We presented one of the first gold-formed orchid to Mrs. Benjamin Sheares – Singapore’s First Lady in 1975. I felt strongly that the people of Singapore and tourists would be very keen to own the products when we produce them. Not many shared my enthusiasm on this matter. Originally we planned to launch the product in early 1975 through a local souvenir manufacturing company. The deal fell through.

Although we have no experience in marketing souvenir products we decided to launch the product ourselves. We stepped up the prototype production with a couple more staff. The number of rejects were frighteningly high. In addition we still had to produce the promotional and packaging material and do the marketing etc before the product could be sold. We defered our launching date twice over a period of eight months because of difficulties encountered.

Finally we formed a private subsidiary company SETSCO Pte Ltd just three days before the launch to handle the project. The general feeling of many was that we would fail.

The launching day, 19th April 1976, came. My gut feel and sixth sense were proven right. Singaporeans and tourists queued up in our four appointed retail outlets. The sale was rationed. Each customer could only buy one RISIS orchid. The 3000 orchids we had were sold out in a few mornings. ( Pl. see photo attached).

This experience produced another challenge. How to produce the orchids fast enough to meet market demand? To build an establishment consisting of production, marketing, financing and promotion etc. from a prototype project requires some major decisions. Important questions had to be answered.

(i) what were my sales projections like to plan for the size of the plant

(ii) can the sales be sustained or will it turn out to be a passing fad?

How does one expect to answer such questions without any past experience or record? The sales figure I gave was $2.0 million for the first year. I was then asked how I arrived at that figure. Our people then were accustomed to assess imported products and industries where the sales and profit figures can be more easily ascertained. However there was no way to predict other than through gut feel what the sales figure would be for a new venture like the RISIS.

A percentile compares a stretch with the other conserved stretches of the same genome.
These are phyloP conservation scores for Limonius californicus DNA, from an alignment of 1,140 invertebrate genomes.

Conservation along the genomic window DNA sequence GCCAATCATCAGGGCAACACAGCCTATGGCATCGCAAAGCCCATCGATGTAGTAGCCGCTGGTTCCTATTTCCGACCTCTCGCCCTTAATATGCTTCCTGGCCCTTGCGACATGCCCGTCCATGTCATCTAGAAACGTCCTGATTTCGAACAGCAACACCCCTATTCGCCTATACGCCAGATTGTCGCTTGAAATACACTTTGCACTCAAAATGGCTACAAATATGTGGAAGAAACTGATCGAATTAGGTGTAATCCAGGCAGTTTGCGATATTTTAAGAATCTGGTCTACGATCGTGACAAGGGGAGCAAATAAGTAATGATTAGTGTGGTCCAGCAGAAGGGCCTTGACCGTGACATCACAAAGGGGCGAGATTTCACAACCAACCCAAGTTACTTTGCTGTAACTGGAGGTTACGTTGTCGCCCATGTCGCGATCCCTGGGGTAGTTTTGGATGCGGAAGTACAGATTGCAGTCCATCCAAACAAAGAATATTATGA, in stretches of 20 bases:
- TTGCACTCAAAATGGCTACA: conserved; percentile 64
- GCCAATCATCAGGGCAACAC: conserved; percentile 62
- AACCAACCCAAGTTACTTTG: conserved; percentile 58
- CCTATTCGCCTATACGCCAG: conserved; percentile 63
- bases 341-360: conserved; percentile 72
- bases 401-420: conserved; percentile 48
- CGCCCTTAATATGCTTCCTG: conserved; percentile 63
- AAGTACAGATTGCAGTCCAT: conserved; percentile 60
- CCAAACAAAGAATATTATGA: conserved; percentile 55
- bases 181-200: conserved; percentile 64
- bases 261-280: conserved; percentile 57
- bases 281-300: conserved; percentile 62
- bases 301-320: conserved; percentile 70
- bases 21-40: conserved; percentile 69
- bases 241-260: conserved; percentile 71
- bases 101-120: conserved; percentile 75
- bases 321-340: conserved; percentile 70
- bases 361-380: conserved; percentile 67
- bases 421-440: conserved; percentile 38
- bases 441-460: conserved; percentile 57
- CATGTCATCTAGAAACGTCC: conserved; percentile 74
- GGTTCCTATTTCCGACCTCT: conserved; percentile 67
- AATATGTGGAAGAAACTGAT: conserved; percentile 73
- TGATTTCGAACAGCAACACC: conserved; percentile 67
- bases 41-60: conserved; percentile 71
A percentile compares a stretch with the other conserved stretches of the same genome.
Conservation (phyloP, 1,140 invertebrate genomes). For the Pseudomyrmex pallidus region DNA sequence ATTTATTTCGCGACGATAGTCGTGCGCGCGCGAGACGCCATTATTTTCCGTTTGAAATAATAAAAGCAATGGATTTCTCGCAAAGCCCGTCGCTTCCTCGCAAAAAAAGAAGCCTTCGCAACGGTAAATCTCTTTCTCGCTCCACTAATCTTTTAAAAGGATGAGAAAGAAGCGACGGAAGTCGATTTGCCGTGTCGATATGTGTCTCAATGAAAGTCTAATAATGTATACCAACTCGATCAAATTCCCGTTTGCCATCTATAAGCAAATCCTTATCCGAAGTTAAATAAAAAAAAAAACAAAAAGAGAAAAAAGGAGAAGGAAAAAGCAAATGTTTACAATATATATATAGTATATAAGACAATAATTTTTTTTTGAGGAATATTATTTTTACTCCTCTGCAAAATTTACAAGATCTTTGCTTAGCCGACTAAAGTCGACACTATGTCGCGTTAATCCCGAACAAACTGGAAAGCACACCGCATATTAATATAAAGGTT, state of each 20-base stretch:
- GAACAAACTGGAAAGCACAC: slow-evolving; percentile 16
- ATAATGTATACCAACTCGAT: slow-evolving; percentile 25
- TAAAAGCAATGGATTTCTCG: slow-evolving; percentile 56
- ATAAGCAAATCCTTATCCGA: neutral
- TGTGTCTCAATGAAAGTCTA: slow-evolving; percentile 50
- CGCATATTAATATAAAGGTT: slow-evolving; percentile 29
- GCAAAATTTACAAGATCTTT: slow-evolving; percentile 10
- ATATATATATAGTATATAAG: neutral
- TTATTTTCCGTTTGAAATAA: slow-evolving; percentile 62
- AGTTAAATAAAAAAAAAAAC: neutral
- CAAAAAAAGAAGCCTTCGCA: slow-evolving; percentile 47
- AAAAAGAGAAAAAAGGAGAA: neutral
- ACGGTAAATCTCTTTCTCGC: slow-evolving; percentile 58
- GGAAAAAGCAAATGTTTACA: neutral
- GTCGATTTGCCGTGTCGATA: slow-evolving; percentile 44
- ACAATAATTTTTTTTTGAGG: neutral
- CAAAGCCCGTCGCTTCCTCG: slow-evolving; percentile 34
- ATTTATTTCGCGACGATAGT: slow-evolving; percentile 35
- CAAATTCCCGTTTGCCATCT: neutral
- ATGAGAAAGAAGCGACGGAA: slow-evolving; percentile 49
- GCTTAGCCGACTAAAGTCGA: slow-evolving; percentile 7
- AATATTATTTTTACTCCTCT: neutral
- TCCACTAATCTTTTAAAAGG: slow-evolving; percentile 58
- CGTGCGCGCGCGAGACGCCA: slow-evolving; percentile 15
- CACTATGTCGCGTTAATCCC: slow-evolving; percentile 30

My answer was that the figure given can be likened to a Sunday Ice Cream. It is very attractive, sweet and appetizing but mostly nuts. If they like it they buy it. I invited those who asked me the questions to give me their own views and figures which they can justify and on how we can go about achieving their projections. I even invited anyone who was interested to participate in getting us through this stage. There were no takers to my offer. My prediction was accepted.

Our sales for the first year touched $1.98 million. This represented a sale of about 100,000 pieces of orchids, a figure few would expect, for the first year. The pre-tax profit was more than $700,000. After that it was easier to project the sales and profit figures for the following years.

If we had been tripped by these “normal” procedures the project might not have taken off. I am thankful to my minister and members of SISIR’s Board for their trust and support they gave to me. We accepted the challenge and enjoyed making the incredible happen. We hit the target on the dot. Whether this was sheer good luck, a fluke or my psychic sense is anybody’s guess.

There was no magic in what I did. I just practiced what I preach. “When in doubt be positive”. I was proven right. This is what counts. The late Mr. Hon Sui Sen, then Minister for Finance, congratulated us for a “signal” success. This was worth more than anything else anyone can give to me.

Lee Kum Tatt

1 comment:

Ray said...

I have much about the 'magic' of positive thinking. But there is also much material on how positive thinking can lead to "wishful" thinking. How do we know where to draw the line between "positive" and "wishful"?